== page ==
Hong Kong to remain a yuan hub as currency joins reserve basket, says HKMA chief
Hong Kong Monetary Authority chief executive Norman Chan Tak-lam expects Hong Kong to play a bigger role in international yuan business as the currency will be increasingly used for international trade settlement after it joins the IMF’s reserve currency basket this weekend.
Chan predicts that half of all China trade will be settled in the currency in five years time.
He said the yuan will be more widely used for global trade settlement after it becomes part of the International Monetary Fund’s Special Drawing Right basket this Saturday. Regarded as something of an elite club, it means the yuan will become one of the five reserve currencies to be held by global central banks, alongside the US dollar, British pound, Japanese yen and euro.
“In the medium and long term, it will help to encourage the use of renminbi as a reserve currency and currency in investment. It won’t be achieved naturally, market development is needed,” Chan said in Frankfurt on Wednesday as he led a promotional tour of the Hong Kong Trade Development Council.
“For example, the offshore use of renminbi will increase. In 2009, China’s external trade didn’t involve renminbi at all, now already about 20 per cent to 25 per cent is paid in yuan. I think a reasonable expectation is that it will reach 50 per cent in five years.”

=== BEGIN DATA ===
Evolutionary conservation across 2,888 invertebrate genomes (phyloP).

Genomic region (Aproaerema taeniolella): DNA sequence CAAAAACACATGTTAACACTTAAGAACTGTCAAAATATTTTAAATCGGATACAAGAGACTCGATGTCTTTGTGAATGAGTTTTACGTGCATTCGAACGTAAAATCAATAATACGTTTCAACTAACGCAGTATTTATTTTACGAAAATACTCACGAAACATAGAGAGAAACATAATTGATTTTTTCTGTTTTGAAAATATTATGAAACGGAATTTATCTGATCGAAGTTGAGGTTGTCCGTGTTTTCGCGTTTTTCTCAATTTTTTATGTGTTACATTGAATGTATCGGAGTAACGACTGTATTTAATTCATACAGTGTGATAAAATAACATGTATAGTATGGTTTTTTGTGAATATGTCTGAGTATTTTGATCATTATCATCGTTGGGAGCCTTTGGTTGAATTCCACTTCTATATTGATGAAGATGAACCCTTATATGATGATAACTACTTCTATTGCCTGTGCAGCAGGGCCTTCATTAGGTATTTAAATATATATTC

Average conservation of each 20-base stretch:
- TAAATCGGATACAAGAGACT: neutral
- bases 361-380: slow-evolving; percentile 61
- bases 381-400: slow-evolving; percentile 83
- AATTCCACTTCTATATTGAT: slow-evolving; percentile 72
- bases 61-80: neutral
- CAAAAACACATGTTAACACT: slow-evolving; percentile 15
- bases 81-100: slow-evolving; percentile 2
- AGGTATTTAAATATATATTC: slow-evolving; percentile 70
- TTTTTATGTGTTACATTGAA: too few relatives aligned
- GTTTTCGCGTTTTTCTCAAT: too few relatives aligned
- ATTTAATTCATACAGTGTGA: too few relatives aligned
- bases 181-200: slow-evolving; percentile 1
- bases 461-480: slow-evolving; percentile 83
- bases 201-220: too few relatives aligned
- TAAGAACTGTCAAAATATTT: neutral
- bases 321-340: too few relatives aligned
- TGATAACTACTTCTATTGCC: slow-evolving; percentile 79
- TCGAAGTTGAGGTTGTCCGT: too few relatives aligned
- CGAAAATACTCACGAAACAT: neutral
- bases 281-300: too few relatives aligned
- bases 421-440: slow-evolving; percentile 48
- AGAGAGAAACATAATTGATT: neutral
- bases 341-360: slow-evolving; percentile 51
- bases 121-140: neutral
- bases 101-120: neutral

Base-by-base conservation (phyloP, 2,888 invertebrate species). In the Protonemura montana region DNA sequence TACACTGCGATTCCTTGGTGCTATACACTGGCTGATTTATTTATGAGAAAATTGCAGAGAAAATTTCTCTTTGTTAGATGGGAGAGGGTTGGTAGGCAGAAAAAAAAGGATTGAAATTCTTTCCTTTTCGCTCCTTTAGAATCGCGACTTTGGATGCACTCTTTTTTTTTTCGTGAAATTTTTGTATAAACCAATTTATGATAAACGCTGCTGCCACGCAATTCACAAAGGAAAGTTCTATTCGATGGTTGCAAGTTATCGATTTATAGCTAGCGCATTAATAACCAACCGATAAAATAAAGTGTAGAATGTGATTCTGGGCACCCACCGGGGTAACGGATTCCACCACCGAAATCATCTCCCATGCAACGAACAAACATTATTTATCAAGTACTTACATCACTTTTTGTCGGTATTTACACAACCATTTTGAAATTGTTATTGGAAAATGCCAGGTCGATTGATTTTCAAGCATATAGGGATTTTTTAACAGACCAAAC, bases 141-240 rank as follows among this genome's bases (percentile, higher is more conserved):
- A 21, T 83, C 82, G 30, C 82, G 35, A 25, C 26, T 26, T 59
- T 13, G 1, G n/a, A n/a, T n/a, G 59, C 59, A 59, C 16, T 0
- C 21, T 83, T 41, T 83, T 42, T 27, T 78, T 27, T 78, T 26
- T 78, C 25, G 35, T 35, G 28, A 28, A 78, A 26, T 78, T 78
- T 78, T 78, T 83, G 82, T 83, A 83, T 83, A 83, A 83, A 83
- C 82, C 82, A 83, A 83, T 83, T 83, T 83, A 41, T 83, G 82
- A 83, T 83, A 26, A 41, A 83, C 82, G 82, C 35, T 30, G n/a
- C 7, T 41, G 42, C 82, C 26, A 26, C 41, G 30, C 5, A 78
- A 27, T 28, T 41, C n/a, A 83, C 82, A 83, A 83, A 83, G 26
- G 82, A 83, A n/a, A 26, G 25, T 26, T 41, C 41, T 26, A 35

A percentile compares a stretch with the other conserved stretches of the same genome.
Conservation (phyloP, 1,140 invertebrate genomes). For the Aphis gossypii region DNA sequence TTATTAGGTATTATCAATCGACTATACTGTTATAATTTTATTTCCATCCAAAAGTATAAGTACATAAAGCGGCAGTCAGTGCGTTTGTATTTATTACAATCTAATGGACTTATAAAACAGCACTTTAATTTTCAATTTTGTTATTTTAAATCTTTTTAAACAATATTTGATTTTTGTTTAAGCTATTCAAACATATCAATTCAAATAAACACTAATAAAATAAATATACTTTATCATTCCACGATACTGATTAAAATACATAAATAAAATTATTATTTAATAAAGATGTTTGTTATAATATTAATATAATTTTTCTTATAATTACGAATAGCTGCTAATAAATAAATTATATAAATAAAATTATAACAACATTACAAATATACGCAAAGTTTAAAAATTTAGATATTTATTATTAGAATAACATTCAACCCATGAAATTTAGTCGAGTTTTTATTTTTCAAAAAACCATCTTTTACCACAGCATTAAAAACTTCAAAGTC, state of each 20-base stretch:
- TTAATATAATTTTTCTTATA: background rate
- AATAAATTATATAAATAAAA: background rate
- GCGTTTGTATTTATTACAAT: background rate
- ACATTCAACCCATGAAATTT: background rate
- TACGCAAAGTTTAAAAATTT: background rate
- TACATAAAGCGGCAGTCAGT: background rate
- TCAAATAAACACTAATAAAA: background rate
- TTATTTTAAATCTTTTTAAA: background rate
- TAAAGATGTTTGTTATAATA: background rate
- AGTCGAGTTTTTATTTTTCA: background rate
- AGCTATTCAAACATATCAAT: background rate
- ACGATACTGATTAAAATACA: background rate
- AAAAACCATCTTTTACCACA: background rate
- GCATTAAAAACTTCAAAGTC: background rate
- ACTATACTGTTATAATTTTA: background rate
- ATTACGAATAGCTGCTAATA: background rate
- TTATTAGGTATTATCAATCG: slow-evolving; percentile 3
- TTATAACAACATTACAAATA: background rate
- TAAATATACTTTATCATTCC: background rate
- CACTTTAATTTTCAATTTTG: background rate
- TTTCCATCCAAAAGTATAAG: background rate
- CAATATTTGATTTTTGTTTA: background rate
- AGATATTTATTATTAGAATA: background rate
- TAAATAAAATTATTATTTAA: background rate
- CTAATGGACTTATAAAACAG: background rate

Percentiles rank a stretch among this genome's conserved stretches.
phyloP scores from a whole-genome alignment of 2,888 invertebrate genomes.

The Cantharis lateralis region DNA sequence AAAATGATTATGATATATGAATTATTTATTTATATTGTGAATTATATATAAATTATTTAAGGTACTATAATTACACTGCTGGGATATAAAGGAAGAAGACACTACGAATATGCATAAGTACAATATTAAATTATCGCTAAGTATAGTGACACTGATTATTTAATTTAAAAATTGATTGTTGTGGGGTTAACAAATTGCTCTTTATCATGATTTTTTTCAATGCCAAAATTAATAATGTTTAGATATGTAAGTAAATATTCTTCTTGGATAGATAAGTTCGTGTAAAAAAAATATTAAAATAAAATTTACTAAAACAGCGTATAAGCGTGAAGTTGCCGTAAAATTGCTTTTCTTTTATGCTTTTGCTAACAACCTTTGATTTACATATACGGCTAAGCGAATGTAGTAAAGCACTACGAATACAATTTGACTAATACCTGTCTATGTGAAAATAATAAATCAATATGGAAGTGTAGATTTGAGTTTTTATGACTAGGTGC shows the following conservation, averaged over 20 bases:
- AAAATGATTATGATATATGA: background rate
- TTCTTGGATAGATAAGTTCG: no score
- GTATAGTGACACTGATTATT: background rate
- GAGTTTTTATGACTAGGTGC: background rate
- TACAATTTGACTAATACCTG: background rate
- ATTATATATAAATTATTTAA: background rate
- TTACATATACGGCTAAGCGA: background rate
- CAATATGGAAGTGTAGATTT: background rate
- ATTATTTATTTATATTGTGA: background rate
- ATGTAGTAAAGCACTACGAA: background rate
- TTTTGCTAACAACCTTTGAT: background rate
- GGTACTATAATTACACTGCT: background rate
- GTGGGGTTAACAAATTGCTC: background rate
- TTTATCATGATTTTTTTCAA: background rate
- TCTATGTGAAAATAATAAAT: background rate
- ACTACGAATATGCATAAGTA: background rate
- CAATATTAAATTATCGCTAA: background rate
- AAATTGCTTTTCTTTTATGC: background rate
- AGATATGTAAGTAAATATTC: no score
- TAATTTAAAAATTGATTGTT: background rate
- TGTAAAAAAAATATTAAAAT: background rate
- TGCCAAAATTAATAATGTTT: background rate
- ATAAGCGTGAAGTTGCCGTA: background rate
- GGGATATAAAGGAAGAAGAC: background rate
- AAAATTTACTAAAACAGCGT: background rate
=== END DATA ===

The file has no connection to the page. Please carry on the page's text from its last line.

The yuan is not fully convertible but since 2009 Beijing has allowed international companies and investors to use the currency to settle trade and to do investment. The IMF’s inclusion of the yuan as a reserve currency this Saturday is expected to boost further international usage of yuan.
“As the yuan internationalises, there will be more yuan accumulated overseas. But Hong Kong has many advantages and it will maintain its role as the biggest pool of yuan outside of mainland China and to act as a hub for the offshore yuan business,” Chan said.
He said wider usage of yuan would not happen in one or two years because the currency is still not fully convertible.
“If I’m paying in yuan, is it easy to buy yuan in the first place, is it risky when the yuan fluctuates... These are the questions to be considered,” Chan said.
Germany is mainland China’s principal trading partner in the European Union, with bilateral trade worth €163 billion (HK$1.419 trillion). Chan said the financial ties would be closer with the One Belt, One Road project that would require many infrastructure projects to be developed.